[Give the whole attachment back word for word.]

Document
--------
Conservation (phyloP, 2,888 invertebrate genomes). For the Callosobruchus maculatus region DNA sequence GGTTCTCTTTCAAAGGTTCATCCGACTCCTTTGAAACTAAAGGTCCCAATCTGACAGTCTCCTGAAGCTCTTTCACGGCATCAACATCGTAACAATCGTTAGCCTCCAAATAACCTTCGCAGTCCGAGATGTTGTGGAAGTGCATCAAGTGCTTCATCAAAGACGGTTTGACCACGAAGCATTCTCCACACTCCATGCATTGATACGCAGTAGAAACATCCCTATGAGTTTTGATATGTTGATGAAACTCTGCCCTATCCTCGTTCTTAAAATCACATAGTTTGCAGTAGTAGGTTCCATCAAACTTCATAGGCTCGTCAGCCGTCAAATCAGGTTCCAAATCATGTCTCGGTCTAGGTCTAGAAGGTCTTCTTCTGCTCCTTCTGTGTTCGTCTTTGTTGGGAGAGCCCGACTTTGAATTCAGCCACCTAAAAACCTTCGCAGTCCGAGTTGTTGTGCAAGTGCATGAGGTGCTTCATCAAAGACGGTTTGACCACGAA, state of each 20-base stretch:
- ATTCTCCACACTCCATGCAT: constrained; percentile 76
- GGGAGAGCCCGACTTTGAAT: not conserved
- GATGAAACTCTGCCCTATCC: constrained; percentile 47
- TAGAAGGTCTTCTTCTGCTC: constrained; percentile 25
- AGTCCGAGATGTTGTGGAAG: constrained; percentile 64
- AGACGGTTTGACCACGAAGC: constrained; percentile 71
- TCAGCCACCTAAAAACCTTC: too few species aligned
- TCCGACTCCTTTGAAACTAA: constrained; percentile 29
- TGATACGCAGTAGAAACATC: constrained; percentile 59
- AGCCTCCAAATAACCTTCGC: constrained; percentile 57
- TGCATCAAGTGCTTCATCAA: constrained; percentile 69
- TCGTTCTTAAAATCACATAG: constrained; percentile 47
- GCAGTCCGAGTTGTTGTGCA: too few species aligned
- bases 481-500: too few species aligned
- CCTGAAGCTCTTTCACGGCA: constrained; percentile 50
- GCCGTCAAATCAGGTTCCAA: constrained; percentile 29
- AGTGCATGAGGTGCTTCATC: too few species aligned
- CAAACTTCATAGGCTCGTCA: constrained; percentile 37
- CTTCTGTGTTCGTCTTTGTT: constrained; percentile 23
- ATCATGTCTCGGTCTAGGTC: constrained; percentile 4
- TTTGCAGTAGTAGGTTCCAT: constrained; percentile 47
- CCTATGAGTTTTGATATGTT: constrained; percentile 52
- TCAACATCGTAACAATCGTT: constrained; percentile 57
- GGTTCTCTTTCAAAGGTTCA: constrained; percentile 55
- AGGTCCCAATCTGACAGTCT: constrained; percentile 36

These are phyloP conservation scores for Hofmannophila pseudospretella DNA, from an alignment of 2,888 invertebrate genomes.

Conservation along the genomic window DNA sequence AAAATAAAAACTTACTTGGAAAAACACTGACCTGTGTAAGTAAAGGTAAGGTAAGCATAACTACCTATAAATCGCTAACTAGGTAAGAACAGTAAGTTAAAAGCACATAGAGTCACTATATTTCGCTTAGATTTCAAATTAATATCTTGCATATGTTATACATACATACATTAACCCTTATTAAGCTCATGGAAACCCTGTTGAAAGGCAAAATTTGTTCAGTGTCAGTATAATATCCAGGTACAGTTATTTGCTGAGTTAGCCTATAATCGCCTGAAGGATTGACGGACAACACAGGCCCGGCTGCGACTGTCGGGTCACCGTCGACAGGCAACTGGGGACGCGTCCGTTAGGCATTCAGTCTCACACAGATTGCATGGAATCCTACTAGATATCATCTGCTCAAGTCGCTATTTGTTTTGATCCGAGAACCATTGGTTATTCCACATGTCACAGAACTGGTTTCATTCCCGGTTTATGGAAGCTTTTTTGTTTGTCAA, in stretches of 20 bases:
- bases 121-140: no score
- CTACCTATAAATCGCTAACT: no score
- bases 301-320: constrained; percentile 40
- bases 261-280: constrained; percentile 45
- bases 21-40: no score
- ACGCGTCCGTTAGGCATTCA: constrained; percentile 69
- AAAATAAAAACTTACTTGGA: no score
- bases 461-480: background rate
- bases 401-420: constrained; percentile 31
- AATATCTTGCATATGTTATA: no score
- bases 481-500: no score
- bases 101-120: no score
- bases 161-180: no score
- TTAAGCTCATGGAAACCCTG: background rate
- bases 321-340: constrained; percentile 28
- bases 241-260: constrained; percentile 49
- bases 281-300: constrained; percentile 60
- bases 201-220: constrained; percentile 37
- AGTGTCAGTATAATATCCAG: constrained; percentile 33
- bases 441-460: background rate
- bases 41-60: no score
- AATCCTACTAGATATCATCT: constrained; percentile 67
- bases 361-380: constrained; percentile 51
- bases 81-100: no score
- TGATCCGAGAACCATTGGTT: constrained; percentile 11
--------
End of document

Conservation (phyloP, 2,888 invertebrate genomes). For the Callosobruchus maculatus region DNA sequence GGTTCTCTTTCAAAGGTTCATCCGACTCCTTTGAAACTAAAGGTCCCAATCTGACAGTCTCCTGAAGCTCTTTCACGGCATCAACATCGTAACAATCGTTAGCCTCCAAATAACCTTCGCAGTCCGAGATGTTGTGGAAGTGCATCAAGTGCTTCATCAAAGACGGTTTGACCACGAAGCATTCTCCACACTCCATGCATTGATACGCAGTAGAAACATCCCTATGAGTTTTGATATGTTGATGAAACTCTGCCCTATCCTCGTTCTTAAAATCACATAGTTTGCAGTAGTAGGTTCCATCAAACTTCATAGGCTCGTCAGCCGTCAAATCAGGTTCCAAATCATGTCTCGGTCTAGGTCTAGAAGGTCTTCTTCTGCTCCTTCTGTGTTCGTCTTTGTTGGGAGAGCCCGACTTTGAATTCAGCCACCTAAAAACCTTCGCAGTCCGAGTTGTTGTGCAAGTGCATGAGGTGCTTCATCAAAGACGGTTTGACCACGAA, state of each 20-base stretch:
- ATTCTCCACACTCCATGCAT: constrained; percentile 76
- GGGAGAGCCCGACTTTGAAT: not conserved
- GATGAAACTCTGCCCTATCC: constrained; percentile 47
- TAGAAGGTCTTCTTCTGCTC: constrained; percentile 25
- AGTCCGAGATGTTGTGGAAG: constrained; percentile 64
- AGACGGTTTGACCACGAAGC: constrained; percentile 71
- TCAGCCACCTAAAAACCTTC: too few species aligned
- TCCGACTCCTTTGAAACTAA: constrained; percentile 29
- TGATACGCAGTAGAAACATC: constrained; percentile 59
- AGCCTCCAAATAACCTTCGC: constrained; percentile 57
- TGCATCAAGTGCTTCATCAA: constrained; percentile 69
- TCGTTCTTAAAATCACATAG: constrained; percentile 47
- GCAGTCCGAGTTGTTGTGCA: too few species aligned
- bases 481-500: too few species aligned
- CCTGAAGCTCTTTCACGGCA: constrained; percentile 50
- GCCGTCAAATCAGGTTCCAA: constrained; percentile 29
- AGTGCATGAGGTGCTTCATC: too few species aligned
- CAAACTTCATAGGCTCGTCA: constrained; percentile 37
- CTTCTGTGTTCGTCTTTGTT: constrained; percentile 23
- ATCATGTCTCGGTCTAGGTC: constrained; percentile 4
- TTTGCAGTAGTAGGTTCCAT: constrained; percentile 47
- CCTATGAGTTTTGATATGTT: constrained; percentile 52
- TCAACATCGTAACAATCGTT: constrained; percentile 57
- GGTTCTCTTTCAAAGGTTCA: constrained; percentile 55
- AGGTCCCAATCTGACAGTCT: constrained; percentile 36

These are phyloP conservation scores for Hofmannophila pseudospretella DNA, from an alignment of 2,888 invertebrate genomes.

Conservation along the genomic window DNA sequence AAAATAAAAACTTACTTGGAAAAACACTGACCTGTGTAAGTAAAGGTAAGGTAAGCATAACTACCTATAAATCGCTAACTAGGTAAGAACAGTAAGTTAAAAGCACATAGAGTCACTATATTTCGCTTAGATTTCAAATTAATATCTTGCATATGTTATACATACATACATTAACCCTTATTAAGCTCATGGAAACCCTGTTGAAAGGCAAAATTTGTTCAGTGTCAGTATAATATCCAGGTACAGTTATTTGCTGAGTTAGCCTATAATCGCCTGAAGGATTGACGGACAACACAGGCCCGGCTGCGACTGTCGGGTCACCGTCGACAGGCAACTGGGGACGCGTCCGTTAGGCATTCAGTCTCACACAGATTGCATGGAATCCTACTAGATATCATCTGCTCAAGTCGCTATTTGTTTTGATCCGAGAACCATTGGTTATTCCACATGTCACAGAACTGGTTTCATTCCCGGTTTATGGAAGCTTTTTTGTTTGTCAA, in stretches of 20 bases:
- bases 121-140: no score
- CTACCTATAAATCGCTAACT: no score
- bases 301-320: constrained; percentile 40
- bases 261-280: constrained; percentile 45
- bases 21-40: no score
- ACGCGTCCGTTAGGCATTCA: constrained; percentile 69
- AAAATAAAAACTTACTTGGA: no score
- bases 461-480: background rate
- bases 401-420: constrained; percentile 31
- AATATCTTGCATATGTTATA: no score
- bases 481-500: no score
- bases 101-120: no score
- bases 161-180: no score
- TTAAGCTCATGGAAACCCTG: background rate
- bases 321-340: constrained; percentile 28
- bases 241-260: constrained; percentile 49
- bases 281-300: constrained; percentile 60
- bases 201-220: constrained; percentile 37
- AGTGTCAGTATAATATCCAG: constrained; percentile 33
- bases 441-460: background rate
- bases 41-60: no score
- AATCCTACTAGATATCATCT: constrained; percentile 67
- bases 361-380: constrained; percentile 51
- bases 81-100: no score
- TGATCCGAGAACCATTGGTT: constrained; percentile 11